How a Roth Conversion Can Save You Money in Retirement

January 25, 2017

 

One common myth about retirement is that once you stop working, you’ll no longer have to pay taxes. Retirees face many expenses in retirement, and taxes may represent one of the largest. You may face tax obligations for things like pension payments, Social Security benefits, investment gains and more.

 

If you’re not careful, you could find yourself paying more taxes than necessary. Without proper planning, your tax bill could limit your ability to live a comfortable and enjoyable lifestyle. But with a strategy in place, you can take steps to minimize your tax liabilities in retirement.

 

One interesting tool is a Roth IRA. The Roth IRA has a unique tax structure that allows it to generate a tax-free income stream in retirement. That’s a direct contrast to the traditional IRA, which generates taxable distributions. The good news is that if you already have a traditional IRA, you can convert it to a Roth. Below are a few things to know about a Roth conversion and how it could benefit you:

 

What is a Roth conversion?

 

Quite simply, a Roth conversion involves transitioning your traditional IRA to a Roth IRA. There are a few reasons why a Roth conversion is appealing. One of the biggest is the Roth’s unique tax advantages.

 

In a traditional IRA you are able to deduct upfront contributions from your taxes. Taxes are also deferred on the growth of the account, which means you can put money into a traditional IRA, let it grow and not have to pay taxes on any of your gains as long as the funds stay in the account.

 

The downside to a traditional IRA? When you withdraw funds from your traditional IRA in retirement, you’ll have to pay taxes on those distributions. In essence, a traditional IRA gives you tax benefits now in exchange for a tax liability later in life.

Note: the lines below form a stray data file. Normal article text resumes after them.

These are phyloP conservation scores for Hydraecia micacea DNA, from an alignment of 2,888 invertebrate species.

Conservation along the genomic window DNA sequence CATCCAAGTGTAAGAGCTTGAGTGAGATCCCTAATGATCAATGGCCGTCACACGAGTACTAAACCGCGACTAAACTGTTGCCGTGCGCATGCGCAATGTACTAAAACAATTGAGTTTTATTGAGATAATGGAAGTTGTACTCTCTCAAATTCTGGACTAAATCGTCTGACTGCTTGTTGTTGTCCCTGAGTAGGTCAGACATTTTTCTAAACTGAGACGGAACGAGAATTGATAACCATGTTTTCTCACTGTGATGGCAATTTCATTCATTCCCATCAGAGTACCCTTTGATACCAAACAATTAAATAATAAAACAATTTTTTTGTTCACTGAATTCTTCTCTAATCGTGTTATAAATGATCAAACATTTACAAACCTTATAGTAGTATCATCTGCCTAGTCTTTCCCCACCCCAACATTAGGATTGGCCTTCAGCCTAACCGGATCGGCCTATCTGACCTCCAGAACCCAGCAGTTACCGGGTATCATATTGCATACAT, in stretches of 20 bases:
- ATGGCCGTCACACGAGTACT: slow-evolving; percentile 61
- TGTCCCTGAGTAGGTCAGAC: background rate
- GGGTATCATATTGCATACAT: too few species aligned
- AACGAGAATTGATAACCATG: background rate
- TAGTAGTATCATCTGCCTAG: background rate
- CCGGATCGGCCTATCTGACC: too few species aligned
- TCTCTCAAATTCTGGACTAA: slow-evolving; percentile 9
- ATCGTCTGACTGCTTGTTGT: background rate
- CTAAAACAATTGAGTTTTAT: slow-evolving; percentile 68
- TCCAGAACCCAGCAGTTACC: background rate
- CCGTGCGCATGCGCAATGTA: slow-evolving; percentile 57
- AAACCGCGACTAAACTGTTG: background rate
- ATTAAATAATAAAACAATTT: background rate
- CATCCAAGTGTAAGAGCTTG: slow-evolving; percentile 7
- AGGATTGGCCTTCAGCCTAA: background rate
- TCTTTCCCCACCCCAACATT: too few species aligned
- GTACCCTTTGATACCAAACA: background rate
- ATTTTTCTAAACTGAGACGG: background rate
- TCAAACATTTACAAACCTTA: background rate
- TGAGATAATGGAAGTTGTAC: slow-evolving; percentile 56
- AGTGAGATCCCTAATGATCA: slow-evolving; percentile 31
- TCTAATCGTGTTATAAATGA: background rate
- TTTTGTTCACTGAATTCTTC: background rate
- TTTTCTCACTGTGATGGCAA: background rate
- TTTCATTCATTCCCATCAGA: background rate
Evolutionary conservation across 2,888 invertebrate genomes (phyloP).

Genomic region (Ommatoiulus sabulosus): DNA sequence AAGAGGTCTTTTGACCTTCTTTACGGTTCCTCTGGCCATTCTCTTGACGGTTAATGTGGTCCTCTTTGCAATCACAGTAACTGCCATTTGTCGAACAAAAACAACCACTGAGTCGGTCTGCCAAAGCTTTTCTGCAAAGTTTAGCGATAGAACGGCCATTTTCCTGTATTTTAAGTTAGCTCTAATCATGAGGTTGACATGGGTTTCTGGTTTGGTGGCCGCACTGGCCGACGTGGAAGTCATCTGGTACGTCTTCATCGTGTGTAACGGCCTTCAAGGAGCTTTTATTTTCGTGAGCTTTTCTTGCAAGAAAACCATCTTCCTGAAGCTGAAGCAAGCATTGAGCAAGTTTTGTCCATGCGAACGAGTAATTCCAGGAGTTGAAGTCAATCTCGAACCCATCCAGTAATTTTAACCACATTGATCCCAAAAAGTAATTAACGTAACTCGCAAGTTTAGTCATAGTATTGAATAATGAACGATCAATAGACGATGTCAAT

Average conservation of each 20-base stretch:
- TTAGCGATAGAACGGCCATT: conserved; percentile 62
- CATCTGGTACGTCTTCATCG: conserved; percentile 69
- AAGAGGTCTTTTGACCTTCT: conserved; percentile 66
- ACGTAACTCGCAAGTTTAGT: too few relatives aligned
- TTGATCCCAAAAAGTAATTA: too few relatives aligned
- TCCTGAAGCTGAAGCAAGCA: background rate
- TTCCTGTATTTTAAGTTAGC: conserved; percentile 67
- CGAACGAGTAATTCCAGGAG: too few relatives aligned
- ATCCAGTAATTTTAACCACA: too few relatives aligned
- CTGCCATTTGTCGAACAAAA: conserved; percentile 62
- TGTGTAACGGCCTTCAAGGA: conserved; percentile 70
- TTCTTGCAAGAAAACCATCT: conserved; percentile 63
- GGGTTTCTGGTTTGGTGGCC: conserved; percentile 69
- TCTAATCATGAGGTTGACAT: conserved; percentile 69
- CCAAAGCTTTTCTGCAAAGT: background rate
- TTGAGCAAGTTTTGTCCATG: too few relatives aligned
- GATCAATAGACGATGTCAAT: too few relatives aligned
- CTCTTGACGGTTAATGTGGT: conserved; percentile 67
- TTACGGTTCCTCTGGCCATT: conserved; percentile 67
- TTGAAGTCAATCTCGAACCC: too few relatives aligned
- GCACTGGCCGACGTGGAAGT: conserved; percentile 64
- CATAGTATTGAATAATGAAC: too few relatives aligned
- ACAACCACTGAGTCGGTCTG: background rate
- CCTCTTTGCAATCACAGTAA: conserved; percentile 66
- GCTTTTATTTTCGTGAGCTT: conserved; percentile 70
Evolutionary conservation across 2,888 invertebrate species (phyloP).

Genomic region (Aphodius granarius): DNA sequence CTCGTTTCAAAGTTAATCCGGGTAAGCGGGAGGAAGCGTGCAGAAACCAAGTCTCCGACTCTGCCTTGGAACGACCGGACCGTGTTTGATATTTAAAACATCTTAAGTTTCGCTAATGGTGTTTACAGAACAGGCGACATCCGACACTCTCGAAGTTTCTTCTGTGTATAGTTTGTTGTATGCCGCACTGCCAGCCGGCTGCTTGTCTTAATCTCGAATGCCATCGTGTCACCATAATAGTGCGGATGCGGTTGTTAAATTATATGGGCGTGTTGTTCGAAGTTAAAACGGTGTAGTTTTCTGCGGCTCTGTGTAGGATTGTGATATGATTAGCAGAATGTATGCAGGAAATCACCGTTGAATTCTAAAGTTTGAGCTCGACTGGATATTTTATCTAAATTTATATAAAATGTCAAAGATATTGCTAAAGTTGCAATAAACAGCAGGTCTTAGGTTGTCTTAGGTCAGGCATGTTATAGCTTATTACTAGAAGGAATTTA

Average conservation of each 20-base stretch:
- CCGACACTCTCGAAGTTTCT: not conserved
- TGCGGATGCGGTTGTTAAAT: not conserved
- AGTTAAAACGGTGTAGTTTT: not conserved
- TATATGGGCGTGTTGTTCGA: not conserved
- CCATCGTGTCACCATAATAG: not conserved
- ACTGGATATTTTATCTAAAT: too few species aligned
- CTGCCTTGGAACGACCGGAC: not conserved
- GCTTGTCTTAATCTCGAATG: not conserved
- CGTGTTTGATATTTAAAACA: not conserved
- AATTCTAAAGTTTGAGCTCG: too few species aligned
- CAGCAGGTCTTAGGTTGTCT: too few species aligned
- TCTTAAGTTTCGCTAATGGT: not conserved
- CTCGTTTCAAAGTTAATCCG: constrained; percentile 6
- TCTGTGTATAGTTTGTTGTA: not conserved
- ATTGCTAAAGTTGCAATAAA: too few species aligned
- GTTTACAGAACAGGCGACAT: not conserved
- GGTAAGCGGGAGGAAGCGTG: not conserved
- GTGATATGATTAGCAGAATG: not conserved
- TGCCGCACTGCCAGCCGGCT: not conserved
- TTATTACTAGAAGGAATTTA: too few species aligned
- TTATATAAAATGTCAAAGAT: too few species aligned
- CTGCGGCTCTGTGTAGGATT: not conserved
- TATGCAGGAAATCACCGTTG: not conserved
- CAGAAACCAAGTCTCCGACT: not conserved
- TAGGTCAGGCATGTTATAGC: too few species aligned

In contrast to a traditional IRA, a Roth IRA has no upfront tax deductions. Once in the Roth, your funds will grow on a tax-deferred basis, just as they do in a traditional IRA. That means, similar to if you have a traditional IRA, you won’t have to pay taxes on your gains. However, after you reach age 59½, withdrawals from a Roth IRA are tax-free.

 

If you are thinking about doing a conversion, it’s important to keep in mind that you’ll have to pay taxes on the converted amount. This may mean you’ll have to pay a large lump-sum tax payment today. However, the prospect of tax-free retirement income in the future may make the tax payment worthwhile.

 

Benefits of doing a Roth conversion.

 

Converting to a Roth has several upsides. For example, doing a conversion can create a source of tax-deferred growth and tax-free income in retirement. That could free up room in your budget and help you live in retirement with more financial stability.

 

You also aren’t required to take mandatory distributions from a Roth. Unlike with a traditional IRA, which requires you to start taking taxable distributions at age 70½, you can keep your money in a Roth as long as you want. The funds can continue to grow tax-deferred indefinitely. In the event of your death, the funds in a Roth are also passed completely tax-free on to your beneficiaries.

 

Thinking about a Roth conversion? Let’s start a conversation. Give us a call at Bridge River Advisors and discuss your goals with a financial planning professional today.

 

This information is designed to provide a general overview with regard to the subject matter covered and is not state specific. The authors, publisher and host are not providing legal, accounting or specific advice for your situation. By providing your information, you give consent to be contacted about the possible sale of an insurance or annuity product. This information has been provided by a Licensed Insurance Professional and does not necessarily represent the views of the presenting insurance professional. The statements and opinions expressed are those of the author and are subject to change at any time. All information is believed to be from reliable sources; however, presenting insurance professional makes no representation as to its completeness or accuracy. This material has been prepared for informational and educational purposes only. It is not intended to provide, and should not be relied upon for, accounting, legal, tax or investment advice.

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